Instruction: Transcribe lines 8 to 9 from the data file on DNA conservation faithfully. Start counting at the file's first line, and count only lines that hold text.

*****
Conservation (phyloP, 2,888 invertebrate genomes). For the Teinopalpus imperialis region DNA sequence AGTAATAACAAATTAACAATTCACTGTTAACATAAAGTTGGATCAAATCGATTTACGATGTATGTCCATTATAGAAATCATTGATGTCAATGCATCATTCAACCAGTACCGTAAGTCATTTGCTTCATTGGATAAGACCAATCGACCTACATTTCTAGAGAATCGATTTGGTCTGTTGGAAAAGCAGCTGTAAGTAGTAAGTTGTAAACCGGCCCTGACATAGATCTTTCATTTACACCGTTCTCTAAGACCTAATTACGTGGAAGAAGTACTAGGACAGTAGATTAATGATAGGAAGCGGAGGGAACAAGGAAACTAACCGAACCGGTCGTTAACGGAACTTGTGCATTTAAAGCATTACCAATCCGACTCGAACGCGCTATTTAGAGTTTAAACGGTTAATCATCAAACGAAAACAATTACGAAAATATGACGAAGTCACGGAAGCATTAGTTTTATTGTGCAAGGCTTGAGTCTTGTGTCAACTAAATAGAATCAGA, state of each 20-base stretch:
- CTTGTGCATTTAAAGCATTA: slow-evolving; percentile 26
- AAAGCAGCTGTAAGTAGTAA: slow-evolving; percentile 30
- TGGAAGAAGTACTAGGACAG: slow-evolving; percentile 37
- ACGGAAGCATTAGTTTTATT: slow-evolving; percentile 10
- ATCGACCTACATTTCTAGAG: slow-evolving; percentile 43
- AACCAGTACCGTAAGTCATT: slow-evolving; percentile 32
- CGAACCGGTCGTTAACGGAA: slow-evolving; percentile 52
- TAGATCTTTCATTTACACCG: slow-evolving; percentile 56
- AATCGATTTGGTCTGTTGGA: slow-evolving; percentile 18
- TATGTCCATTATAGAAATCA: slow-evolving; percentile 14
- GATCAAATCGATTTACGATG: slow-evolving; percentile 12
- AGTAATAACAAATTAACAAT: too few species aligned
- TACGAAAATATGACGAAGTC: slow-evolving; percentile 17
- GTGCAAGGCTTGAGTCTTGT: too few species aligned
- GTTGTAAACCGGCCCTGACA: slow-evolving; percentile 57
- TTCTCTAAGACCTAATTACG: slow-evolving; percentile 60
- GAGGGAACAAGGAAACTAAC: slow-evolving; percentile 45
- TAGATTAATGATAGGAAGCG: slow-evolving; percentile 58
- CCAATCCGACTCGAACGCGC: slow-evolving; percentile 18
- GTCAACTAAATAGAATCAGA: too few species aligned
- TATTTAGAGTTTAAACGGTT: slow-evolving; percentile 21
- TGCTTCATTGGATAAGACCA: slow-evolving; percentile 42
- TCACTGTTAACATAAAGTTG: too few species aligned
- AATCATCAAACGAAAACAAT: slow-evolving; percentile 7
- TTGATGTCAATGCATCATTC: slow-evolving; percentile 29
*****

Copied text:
- CGAACCGGTCGTTAACGGAA: slow-evolving; percentile 52
- TAGATCTTTCATTTACACCG: slow-evolving; percentile 56